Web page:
But, he does not describe what the 'conventional view' of the nature of money is. He simply ignores whatever the 'conventional view' was as being irrelevant today. Indeed, the 'war' between those believing in social creation of money and the champions of 'state' power has not ended.

He continues, "This Primer seeks to fill the gap between formal presentations in the academic journals and the informal blogs." ... "In addition, it will explicitly address another gap: the case of developing nations."

Further, he adds, "Unlike my 1998 book, this Primer will not revisit the history of money or the history of thought. The exposition will remain largely theoretical." ... "In this Primer we will examine the macroeconomic theory that is the basis for analyzing the economy as it actually exists. We begin with simple macro accounting, starting from the recognition that at the aggregate level spending equals income". "We then move to the sectorial balance approach showing that the deficits of one sector must be offset by surpluses of another. We conclude by arguing that it is necessary to ensure stock-flow consistency: deficits accumulate to financial debt: surpluses accumulate to financial assets."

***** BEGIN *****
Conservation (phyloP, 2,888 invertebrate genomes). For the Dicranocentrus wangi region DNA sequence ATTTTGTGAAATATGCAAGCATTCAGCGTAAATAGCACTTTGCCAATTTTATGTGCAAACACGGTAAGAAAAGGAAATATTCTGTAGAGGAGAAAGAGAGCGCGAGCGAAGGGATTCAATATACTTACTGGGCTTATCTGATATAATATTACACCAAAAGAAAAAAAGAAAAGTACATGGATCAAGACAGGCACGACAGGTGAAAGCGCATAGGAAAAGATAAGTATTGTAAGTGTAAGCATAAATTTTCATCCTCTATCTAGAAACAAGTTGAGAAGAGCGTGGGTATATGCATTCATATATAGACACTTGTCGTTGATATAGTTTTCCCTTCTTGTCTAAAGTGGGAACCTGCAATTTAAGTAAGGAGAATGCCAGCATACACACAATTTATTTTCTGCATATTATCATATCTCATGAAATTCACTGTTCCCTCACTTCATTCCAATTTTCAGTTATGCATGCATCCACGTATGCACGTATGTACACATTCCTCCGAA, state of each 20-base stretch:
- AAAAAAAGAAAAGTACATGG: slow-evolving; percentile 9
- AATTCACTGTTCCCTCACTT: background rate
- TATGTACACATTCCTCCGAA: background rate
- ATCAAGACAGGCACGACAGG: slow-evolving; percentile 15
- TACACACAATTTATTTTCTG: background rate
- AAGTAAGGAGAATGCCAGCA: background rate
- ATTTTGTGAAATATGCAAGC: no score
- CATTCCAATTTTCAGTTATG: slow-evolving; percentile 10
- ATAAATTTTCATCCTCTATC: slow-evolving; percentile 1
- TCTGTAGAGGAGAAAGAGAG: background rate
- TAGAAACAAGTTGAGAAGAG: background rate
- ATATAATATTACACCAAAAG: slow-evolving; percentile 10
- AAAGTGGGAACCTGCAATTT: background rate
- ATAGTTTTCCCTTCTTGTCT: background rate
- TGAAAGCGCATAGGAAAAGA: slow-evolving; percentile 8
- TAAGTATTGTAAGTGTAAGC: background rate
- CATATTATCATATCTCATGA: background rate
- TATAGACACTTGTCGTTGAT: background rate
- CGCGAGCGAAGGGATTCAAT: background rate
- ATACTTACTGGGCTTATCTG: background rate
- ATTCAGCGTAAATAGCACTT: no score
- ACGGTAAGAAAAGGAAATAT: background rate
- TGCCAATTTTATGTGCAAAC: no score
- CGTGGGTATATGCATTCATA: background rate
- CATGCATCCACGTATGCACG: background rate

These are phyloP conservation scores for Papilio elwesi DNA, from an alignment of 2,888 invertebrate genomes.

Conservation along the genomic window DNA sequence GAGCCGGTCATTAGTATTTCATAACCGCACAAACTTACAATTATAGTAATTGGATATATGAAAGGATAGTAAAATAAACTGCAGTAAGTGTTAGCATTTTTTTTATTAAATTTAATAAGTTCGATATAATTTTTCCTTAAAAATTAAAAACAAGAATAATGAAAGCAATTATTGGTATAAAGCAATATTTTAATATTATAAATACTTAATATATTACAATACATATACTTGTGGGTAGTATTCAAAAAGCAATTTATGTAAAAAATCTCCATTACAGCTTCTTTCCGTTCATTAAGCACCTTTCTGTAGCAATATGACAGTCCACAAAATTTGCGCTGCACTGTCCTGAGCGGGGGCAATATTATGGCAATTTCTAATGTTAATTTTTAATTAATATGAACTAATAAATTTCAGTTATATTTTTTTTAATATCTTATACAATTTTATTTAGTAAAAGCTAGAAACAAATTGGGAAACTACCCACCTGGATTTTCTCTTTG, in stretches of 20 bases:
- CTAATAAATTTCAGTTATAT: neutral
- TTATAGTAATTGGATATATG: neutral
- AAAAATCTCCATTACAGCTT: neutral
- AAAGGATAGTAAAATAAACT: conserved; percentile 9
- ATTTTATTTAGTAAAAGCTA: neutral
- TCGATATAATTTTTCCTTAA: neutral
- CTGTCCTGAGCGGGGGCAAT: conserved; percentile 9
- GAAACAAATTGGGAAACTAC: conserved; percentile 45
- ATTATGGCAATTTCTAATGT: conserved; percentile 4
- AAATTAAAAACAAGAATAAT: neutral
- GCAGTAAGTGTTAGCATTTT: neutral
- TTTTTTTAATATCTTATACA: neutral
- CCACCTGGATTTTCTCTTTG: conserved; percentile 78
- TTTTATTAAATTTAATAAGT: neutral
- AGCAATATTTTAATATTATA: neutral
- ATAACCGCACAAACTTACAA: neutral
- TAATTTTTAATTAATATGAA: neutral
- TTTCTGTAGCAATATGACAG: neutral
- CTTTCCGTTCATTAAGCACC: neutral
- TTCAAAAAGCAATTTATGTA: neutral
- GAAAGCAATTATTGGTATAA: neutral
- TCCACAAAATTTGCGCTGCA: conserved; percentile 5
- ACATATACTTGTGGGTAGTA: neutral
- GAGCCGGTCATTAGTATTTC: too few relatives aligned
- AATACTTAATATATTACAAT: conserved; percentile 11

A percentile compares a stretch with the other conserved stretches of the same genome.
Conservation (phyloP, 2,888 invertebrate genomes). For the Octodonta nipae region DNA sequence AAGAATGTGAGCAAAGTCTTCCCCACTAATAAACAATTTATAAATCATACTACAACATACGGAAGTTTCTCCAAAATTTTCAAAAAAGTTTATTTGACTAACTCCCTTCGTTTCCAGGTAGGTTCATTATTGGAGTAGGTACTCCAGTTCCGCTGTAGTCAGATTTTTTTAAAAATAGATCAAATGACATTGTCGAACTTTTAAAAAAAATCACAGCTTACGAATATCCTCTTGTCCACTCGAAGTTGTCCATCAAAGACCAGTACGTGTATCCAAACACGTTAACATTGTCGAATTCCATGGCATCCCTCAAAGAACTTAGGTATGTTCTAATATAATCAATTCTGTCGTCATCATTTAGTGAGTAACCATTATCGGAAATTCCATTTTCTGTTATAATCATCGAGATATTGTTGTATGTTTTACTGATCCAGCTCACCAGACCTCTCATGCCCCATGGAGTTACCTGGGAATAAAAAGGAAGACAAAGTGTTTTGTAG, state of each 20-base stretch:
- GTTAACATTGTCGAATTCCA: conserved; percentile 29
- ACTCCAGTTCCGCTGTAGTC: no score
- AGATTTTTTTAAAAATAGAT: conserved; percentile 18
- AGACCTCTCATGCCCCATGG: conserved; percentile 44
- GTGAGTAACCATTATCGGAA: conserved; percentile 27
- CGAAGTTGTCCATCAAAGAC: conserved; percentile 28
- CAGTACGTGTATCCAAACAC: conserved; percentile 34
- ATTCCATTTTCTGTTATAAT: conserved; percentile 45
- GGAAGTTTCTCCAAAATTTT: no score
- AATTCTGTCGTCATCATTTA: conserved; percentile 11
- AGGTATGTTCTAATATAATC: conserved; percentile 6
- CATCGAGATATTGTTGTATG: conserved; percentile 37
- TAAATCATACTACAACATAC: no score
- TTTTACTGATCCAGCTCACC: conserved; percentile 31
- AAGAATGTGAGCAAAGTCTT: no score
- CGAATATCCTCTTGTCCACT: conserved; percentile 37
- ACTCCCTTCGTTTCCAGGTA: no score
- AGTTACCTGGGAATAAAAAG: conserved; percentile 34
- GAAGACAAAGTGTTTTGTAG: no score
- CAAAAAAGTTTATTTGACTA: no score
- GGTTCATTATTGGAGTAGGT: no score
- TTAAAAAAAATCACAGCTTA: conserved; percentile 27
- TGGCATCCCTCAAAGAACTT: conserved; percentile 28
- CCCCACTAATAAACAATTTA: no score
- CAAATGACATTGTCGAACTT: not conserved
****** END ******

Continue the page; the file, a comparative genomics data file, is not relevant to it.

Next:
Fortunately we have other references that discuss the history of money, especially those by Ingham, Davies, and Martin. The last sentence above is critical as explanation of the current public concern about the U.S. federal debt.

Wray continues his outline, "We next move to a discussion of currency regimes - ranging from fixed exchange rate systems (currency board arrangements and pegs), to managed float regimes, and finally to floating exchange rates". ... "We will examine how a government that issues its own currency spends. We first provide a general analysis that applies to all currency regimes, we then discuss the limitations placed on domestic policy as we move along the exchange rate regime continuum. It will be argued that the floating exchange rate regime provides more domestic policy space".

What does this mean? What is 'space' in domestic policy? It is an argument against such a constraint as a 'gold standard' or ANY international monetary standard of 'value'. The 'space' and the creation of 'floating exchange rate' are the ability of government rulers to manipulate their currency to achieve political goals. "Money' cannot at the same time be both 'floating' in value and also a 'standard of value' that is reliable.

He explains, "The argument is related to the famous open economy 'trilemna' - a country can choose only two of three policies: maintaining an exchange rate peg, maintain an interest rate peg, and allowing capital mobility (meaning capital movement across international borders). Here, however, it will be argued that a country that chooses an exchange rate target may not be able to pursue domestic policy devoted to achieving full employment with robust economic growth."